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He was born in Namurunjá village, near Barra do Garças, in the state of Mato Grosso, the son of the Xavante cacique (chief) Apoenã. He lived in the jungle, without contact with civilization, until the age of 17, when he became cacique.
In the 1970s he became famous for walking the halls of FUNAI, in Brasilia to fight for land rights of Indians, while carrying a tape-recorder, which he used to record everything that was said to him and to prove that the authorities, in most cases, did not keep their word.
He was elected to the Chamber of Deputies of Brazil by the Democratic Labour Party from 1983–1987, representing Rio de Janeiro. His election had strong repercussions in Brazil and the world. He was responsible for the creation of a permanent commission for Indians, which brought formal recognition to issues related to Indians. In 1984, he denounced the businessman Calim Eid for having attempted to bribe him to vote for Paulo Maluf, the presidential candidate supported by the military regime then in power. He voted for Tancredo Neves, the democratic opposition candidate. He was not reelected in 1986, but he remained active in politics for several years. With his mandate ended, and abandoned by his tribe, he remained in Brasilia and died on July 18, 2002, due to complications from diabetes.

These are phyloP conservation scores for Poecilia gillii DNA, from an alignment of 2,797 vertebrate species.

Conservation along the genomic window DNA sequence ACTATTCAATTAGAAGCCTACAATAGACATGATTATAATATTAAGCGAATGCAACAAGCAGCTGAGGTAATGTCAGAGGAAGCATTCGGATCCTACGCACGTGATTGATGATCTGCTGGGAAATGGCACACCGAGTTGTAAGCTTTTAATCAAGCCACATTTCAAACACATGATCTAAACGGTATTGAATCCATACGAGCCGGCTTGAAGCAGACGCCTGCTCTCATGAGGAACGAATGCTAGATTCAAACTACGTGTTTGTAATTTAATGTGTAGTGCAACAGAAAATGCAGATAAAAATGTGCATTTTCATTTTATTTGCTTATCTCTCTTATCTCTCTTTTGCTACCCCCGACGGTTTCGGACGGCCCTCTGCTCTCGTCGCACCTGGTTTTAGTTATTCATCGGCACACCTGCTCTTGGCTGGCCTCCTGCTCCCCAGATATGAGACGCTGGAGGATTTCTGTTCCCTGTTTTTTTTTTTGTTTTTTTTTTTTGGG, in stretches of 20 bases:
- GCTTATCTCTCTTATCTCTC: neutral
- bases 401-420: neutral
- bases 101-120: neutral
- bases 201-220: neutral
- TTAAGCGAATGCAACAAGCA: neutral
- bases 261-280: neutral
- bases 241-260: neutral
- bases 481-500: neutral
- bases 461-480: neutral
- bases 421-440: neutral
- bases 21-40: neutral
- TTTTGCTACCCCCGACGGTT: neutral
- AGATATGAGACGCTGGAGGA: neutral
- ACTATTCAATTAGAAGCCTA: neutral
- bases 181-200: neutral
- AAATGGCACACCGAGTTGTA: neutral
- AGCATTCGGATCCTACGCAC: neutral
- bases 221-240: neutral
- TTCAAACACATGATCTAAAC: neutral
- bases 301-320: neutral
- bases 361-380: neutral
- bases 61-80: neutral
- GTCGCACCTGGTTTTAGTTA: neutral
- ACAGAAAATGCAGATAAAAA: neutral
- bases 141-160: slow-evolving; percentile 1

- Ulisses Capozzoli. "Tributo a um chefe indígena" (in Portuguese). Observatório da Imprensa. Retrieved July 27, 2011.
- Conklin, Beth A. & Graham, Laura R. 1995. "The Shifting Middle Ground". American Anthropologist; 97(4):695-710
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